-- Kansans are also still concerned that economic conditions pose a threat to them or their families' welfare. In 2011, 71 percent of respondents are either "very concerned" or "moderately concerned" that the Kansas economy will seriously threaten their or their families’ welfare, slightly increasing from 68 percent in 2010. Overall, only 10 percent are "not concerned" about an economic threat, about 1 percentage point less than last year.
-- About 38 percent of respondents in 2011 are "moderately" or "very satisfied" with the efforts of the Kansas Democratic Party and the Kansas Republican Party to improve the state economy. These results are similar to those in 2010.
-- Respondents’ ratings of Kansas state government in 2011 are not significantly different from those in 2010. In 2011, 8 percent (same as in 2010) rate state government as "very good" or "excellent," while 29 percent rate it as "poor" or "very poor." In 2010, the poor-very poor rating was 27 percent, up from 17 in 2009.
-- In 2011, respondents’ satisfaction with the Kansas Legislature, as well as their own state senators and representatives, increased slightly from 2010 (to 39 percent from 37 moderately or very satisfied), while satisfaction with the governor and their U.S. Congressmen decreased (to 47 moderately-very satisfied from 53 for governor and to 47 from 49 for congressmen).
-- Respondents’ satisfaction with the performance of U.S. Sens. Jerry Moran and Pat Roberts is about the same. A little over half of respondents are "very" or "moderately satisfied" with each.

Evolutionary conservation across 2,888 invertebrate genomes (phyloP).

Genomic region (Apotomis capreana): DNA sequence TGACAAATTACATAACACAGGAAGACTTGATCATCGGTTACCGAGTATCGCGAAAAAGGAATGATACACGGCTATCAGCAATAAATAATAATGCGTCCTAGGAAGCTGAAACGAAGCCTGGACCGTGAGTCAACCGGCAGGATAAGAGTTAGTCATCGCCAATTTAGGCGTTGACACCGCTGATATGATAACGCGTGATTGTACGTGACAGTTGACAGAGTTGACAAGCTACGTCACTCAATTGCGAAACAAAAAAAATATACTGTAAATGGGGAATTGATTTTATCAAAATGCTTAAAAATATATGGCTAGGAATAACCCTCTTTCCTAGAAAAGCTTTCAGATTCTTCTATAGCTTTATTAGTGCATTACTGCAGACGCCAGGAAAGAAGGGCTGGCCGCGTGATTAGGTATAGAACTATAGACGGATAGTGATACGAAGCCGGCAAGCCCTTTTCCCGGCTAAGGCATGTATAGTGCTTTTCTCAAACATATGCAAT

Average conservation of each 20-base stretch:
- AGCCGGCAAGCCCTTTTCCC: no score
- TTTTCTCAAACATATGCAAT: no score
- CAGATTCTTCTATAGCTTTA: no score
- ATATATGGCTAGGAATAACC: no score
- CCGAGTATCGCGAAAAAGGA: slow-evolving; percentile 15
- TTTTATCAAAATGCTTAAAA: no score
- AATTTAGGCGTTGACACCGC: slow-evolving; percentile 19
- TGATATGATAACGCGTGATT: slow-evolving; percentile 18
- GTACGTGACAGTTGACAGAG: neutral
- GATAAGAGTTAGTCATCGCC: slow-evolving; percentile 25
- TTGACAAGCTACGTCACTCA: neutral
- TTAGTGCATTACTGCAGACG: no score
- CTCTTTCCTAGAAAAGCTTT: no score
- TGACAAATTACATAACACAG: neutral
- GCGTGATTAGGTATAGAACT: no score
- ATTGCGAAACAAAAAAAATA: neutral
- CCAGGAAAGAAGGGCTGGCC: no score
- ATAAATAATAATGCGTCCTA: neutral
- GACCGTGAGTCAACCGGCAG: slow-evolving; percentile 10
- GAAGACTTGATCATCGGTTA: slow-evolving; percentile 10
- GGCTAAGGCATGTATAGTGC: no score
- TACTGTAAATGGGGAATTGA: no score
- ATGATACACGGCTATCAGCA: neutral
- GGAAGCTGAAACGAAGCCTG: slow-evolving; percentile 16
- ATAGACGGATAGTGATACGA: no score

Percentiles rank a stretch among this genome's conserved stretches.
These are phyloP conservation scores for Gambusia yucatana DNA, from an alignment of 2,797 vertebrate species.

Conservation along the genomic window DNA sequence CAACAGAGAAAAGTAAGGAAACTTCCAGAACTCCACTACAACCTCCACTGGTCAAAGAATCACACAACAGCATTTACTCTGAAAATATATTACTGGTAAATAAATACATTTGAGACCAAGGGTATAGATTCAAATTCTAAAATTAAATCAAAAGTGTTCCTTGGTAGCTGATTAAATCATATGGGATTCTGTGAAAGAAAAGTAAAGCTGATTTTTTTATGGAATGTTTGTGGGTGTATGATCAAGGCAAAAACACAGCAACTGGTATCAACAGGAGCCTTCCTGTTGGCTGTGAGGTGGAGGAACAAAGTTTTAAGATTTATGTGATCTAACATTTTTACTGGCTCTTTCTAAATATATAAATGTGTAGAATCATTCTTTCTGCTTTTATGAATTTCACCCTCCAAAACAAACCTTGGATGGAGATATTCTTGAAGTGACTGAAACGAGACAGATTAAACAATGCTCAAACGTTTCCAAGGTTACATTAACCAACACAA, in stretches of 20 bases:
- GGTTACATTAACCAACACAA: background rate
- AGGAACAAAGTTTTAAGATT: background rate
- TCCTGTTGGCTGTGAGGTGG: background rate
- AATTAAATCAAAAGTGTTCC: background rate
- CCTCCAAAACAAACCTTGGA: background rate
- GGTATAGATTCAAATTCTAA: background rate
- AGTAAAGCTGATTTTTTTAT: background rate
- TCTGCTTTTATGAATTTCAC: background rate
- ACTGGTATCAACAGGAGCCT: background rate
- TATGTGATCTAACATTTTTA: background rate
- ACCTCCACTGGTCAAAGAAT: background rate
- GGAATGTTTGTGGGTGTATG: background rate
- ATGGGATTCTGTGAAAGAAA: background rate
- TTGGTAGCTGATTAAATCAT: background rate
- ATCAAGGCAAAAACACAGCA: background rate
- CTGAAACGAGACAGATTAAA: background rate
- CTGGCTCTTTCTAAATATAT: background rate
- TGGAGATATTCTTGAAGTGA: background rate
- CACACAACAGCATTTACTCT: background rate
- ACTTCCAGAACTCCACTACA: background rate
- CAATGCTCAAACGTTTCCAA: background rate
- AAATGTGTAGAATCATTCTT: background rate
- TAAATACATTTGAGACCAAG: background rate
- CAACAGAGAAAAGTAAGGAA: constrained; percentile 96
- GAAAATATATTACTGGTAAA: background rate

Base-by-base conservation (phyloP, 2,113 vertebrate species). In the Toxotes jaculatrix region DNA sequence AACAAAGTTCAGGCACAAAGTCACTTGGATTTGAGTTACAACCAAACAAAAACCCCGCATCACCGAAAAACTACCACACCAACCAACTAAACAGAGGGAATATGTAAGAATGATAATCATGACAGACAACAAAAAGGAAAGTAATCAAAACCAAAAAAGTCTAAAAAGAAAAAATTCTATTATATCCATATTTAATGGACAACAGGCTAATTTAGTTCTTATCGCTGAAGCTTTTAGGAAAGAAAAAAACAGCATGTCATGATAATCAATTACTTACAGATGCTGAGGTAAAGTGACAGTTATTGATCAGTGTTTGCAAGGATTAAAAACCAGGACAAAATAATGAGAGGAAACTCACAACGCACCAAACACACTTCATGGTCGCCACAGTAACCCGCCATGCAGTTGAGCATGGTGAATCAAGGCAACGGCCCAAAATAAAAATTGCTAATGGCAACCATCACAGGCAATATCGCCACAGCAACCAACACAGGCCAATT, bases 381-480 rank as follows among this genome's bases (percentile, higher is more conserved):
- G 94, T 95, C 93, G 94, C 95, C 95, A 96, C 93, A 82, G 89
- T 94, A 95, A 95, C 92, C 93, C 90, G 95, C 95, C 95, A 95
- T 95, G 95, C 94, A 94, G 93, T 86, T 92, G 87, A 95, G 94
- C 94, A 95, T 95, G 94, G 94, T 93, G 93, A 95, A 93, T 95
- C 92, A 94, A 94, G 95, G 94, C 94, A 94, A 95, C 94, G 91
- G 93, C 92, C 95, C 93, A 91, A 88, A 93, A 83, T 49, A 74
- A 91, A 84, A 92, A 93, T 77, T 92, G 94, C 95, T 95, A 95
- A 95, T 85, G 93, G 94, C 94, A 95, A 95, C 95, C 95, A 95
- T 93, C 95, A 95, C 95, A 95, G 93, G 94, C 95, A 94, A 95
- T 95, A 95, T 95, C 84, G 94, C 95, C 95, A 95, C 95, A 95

-- In 2011, over half of respondents (51.6 percent) favor decreasing state spending, while only 16.4 percent favor increasing spending. Respondents’ opinions in 2011 are very similar to those in 2010. Republican respondents and those who are politically conservative are less likely to say that Kansas government spending should be increased in 2011.
-- As in 2009 and 2010, the energy source that respondents in 2011 are most likely to feel is "extremely important" for Kansas to devote resources to is wind energy, followed by oil and coal, both of which increased significantly from 2010. Support for the development of nuclear energy is the lowest of the various energy sources. Respondents with higher levels of education are more likely to think it is not important to develop coal and oil.